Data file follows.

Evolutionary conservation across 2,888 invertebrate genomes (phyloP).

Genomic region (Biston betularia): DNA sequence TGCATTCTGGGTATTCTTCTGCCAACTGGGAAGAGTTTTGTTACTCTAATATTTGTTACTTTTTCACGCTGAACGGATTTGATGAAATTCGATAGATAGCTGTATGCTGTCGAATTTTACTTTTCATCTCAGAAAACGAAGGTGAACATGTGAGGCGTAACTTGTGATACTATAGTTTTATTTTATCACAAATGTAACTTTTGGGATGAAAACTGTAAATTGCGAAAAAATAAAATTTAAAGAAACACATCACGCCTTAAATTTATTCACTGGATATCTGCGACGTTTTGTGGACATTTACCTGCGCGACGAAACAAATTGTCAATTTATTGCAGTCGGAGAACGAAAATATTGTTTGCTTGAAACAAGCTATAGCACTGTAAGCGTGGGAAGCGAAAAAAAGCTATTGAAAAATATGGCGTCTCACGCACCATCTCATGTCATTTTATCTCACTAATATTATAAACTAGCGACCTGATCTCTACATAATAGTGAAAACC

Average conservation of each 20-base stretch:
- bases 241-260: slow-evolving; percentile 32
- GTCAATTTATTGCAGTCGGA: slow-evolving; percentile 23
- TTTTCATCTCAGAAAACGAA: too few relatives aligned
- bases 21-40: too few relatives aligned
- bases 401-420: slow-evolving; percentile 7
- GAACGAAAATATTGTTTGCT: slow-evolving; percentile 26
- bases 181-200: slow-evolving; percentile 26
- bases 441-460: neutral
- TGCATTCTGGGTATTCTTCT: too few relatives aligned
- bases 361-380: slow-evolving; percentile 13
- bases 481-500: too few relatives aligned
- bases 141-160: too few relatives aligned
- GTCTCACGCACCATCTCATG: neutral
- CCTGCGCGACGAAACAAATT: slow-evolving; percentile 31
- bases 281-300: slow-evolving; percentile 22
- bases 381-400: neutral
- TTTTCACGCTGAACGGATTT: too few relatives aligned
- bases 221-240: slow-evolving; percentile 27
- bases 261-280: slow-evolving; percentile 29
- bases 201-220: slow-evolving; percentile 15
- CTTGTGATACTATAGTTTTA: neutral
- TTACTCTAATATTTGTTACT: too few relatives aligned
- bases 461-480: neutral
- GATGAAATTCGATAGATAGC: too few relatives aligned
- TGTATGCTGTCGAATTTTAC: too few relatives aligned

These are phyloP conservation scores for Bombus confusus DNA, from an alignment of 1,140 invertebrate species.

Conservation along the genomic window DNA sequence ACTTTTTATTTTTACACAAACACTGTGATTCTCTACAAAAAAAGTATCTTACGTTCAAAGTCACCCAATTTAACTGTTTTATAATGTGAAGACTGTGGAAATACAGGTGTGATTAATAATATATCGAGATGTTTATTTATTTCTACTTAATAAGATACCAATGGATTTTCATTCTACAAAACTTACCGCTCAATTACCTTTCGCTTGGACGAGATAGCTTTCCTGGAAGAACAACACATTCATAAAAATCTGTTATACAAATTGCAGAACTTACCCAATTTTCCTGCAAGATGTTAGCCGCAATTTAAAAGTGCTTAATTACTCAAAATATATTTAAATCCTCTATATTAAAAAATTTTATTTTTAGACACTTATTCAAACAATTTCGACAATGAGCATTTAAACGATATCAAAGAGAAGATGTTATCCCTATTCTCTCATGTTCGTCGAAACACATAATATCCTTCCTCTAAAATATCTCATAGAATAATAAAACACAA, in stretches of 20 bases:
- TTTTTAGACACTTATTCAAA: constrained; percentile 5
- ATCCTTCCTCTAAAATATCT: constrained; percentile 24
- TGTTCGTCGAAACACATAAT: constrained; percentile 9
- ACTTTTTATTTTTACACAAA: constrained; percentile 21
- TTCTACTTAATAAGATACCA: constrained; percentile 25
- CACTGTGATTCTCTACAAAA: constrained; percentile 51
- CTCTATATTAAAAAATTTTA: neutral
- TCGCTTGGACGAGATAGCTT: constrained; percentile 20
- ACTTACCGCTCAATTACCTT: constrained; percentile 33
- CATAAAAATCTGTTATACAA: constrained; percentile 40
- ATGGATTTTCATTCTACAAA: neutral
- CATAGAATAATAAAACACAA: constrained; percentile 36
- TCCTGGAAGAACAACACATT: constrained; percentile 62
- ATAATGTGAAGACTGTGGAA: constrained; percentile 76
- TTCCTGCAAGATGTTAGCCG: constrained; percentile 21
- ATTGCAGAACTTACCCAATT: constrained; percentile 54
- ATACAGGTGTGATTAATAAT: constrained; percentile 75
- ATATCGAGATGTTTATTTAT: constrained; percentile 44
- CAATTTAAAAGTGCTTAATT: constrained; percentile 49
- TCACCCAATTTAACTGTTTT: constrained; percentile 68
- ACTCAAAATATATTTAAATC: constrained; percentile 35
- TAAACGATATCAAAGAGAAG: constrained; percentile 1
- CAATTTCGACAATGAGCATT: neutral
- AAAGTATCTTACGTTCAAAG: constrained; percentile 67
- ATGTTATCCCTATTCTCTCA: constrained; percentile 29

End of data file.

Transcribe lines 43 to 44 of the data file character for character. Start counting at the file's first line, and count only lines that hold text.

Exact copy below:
- TCCTGGAAGAACAACACATT: constrained; percentile 62
- ATAATGTGAAGACTGTGGAA: constrained; percentile 76